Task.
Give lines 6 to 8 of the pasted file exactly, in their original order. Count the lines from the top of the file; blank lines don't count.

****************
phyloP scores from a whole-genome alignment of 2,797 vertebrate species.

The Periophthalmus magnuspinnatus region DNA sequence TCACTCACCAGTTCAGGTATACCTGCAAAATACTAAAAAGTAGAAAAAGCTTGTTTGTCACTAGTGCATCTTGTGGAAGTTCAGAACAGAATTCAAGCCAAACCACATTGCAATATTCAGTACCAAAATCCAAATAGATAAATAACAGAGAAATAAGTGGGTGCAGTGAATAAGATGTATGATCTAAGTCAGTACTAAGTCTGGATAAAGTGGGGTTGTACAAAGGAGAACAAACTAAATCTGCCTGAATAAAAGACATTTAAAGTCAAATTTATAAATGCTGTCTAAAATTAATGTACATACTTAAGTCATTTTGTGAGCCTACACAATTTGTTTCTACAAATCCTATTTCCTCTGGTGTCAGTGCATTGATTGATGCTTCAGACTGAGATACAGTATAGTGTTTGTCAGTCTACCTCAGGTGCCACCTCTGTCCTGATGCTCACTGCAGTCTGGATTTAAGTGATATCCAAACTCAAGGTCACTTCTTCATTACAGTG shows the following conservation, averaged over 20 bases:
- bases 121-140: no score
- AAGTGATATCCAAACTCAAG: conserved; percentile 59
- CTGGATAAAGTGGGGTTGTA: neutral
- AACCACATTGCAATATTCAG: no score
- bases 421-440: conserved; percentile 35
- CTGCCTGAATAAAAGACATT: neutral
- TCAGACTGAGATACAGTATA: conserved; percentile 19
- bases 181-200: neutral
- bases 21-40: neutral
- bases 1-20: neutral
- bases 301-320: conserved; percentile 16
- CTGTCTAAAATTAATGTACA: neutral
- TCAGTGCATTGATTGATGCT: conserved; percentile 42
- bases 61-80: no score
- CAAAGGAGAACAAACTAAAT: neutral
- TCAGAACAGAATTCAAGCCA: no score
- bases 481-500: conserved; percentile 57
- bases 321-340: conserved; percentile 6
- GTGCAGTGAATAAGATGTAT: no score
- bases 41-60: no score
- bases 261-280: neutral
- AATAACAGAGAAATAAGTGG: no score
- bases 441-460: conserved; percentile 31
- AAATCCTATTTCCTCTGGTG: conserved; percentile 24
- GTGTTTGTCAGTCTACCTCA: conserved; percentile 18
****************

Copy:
- AACCACATTGCAATATTCAG: no score
- bases 421-440: conserved; percentile 35
- CTGCCTGAATAAAAGACATT: neutral